I hope this isn't getting too long to read, but I've just really had some thoughts on my heart.  I'm not one to hide who I am, and I don't enjoy a false sense of being, so I feel compelled to share a little of my journey....I hope that's O.K.

So, here's my few things in the last couple of years that have helped mold my heart:

1) Finances.  We had a struggle a couple of years ago with the business.  I won't go into all of the details, but we were personally barely afloat.  And looking at our nation now, many people are experiencing what we went through and worse.  During that time, we had to come face to face with whether we could trust God to see us through.  We learned to appreciate the simplest things in life.  We found joy in our children and each other like we had never found before.  We even found joy in realizing that we couldn't control our futures, but could confidently trust that God had a plan for us.  He clothes the lily's of the field, and feeds the birds of the air...He wouldn't let us die in this circumstance.  We had to be OK with failure.  We had to be OK with Him changing our course.  Now, our business is doing great today, but we fully recognize that life can change on a dime and we have no choice but to trust the One who provides and has our back.  My phrase during that time: I am at the foot of the cross, and that's not a bad place to be.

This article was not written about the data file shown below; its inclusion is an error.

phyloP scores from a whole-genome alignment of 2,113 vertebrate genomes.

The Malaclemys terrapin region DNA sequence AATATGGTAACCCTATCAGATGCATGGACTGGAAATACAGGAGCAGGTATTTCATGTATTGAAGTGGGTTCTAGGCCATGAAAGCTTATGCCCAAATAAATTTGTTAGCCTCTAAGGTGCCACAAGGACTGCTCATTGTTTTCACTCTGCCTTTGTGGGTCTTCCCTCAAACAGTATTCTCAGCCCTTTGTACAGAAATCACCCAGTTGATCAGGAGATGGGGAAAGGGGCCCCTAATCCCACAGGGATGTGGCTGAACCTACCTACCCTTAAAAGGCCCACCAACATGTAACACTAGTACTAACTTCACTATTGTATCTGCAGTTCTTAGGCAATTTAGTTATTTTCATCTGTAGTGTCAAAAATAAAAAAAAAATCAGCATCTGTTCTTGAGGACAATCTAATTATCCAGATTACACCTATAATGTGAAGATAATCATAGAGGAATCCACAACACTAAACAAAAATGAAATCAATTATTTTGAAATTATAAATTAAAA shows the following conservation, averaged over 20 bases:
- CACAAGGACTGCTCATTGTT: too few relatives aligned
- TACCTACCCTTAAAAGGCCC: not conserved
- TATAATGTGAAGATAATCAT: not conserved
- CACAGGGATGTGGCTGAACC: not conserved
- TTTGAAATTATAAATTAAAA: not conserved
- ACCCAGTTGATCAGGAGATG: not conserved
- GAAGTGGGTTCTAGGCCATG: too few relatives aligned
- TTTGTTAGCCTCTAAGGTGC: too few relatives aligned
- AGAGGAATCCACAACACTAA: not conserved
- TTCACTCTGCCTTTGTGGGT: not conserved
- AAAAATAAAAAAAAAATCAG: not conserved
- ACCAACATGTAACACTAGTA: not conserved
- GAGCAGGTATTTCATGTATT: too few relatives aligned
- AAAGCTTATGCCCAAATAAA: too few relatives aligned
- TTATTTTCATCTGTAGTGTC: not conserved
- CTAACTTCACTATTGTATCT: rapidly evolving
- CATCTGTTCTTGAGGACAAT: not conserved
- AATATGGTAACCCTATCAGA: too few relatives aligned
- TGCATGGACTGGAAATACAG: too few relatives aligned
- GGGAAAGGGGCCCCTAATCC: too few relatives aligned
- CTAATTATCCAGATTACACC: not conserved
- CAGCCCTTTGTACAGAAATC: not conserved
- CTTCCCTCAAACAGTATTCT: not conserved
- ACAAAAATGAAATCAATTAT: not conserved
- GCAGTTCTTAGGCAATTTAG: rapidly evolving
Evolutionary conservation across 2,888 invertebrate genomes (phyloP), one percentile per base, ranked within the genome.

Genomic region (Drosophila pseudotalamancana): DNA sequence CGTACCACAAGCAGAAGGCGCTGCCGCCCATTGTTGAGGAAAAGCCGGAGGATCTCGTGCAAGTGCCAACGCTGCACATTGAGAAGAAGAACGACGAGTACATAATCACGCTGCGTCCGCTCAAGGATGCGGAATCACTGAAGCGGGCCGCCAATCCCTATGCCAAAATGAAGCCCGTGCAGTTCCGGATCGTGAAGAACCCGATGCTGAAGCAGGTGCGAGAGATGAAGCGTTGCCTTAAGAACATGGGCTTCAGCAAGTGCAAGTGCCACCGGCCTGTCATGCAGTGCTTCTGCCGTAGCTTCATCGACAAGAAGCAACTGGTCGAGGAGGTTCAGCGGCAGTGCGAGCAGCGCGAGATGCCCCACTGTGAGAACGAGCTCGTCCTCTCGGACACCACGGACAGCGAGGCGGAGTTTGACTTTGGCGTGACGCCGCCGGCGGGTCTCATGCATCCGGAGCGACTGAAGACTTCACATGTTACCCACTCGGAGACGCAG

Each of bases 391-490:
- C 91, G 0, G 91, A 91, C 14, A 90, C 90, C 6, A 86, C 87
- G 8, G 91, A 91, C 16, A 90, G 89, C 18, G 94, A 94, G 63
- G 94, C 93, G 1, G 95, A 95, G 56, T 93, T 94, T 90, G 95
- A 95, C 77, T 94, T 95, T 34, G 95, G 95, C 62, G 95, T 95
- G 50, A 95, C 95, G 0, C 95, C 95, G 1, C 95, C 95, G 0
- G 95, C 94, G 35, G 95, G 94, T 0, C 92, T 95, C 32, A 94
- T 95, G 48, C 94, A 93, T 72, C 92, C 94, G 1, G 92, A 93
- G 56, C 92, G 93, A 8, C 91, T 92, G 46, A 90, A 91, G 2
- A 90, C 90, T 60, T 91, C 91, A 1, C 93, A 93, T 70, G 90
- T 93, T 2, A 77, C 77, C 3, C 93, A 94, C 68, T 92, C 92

2) Sophia's diagnosis with Type 1 diabetes.  This is probably no surprise, as it is a big focus for me.  When we first found out, it was shocking.  After the finance thing, we realized life is hard for everyone, but foolishly we felt we had had our "hard trial" and had learned to trust and we were sort of exempt from more of those moments.  So, this diagnosis was a real punch in the gut.  I hated it.  I hated seeing her suffer.  I hated seeing her have to overcome so much at 5 years old.  I was proud of her, but I really wanted to make it go away.  So much has been learned...too much to share in a paragraph.  But, one of the main things I continue to learn is that I can't control life.  I can't.  We are in a fallen world, and until Jesus returns, there will be pain and suffering.  It's not a punishment, or a cruel trick by God.  It's something He desperately desires to heal: all of our brokenness and suffering.  And it will happen, but it won't all happen in our timing.  And so we can be bitter, or we can let Him teach us, and hold us, and get us to a point of Peace.  (Disclaimer: This is oversimplifying the process for the sake of brevity, but I do acknowledge that pain is real, and suffering is a process, not just a quick-fix).  I had to tell Him recently (as though He didn't know): I hate pain.  I'm scared of more suffering.   Do you know what I felt His response was?  I've carried you in your pain.  You've never been alone.  And though you may not have felt much came from it, others have seen Jesus through My carrying you.  It wasn't a promise for more pain, but an assurance that He does make it better.  He feels my pain.  He cries with me.  I love that.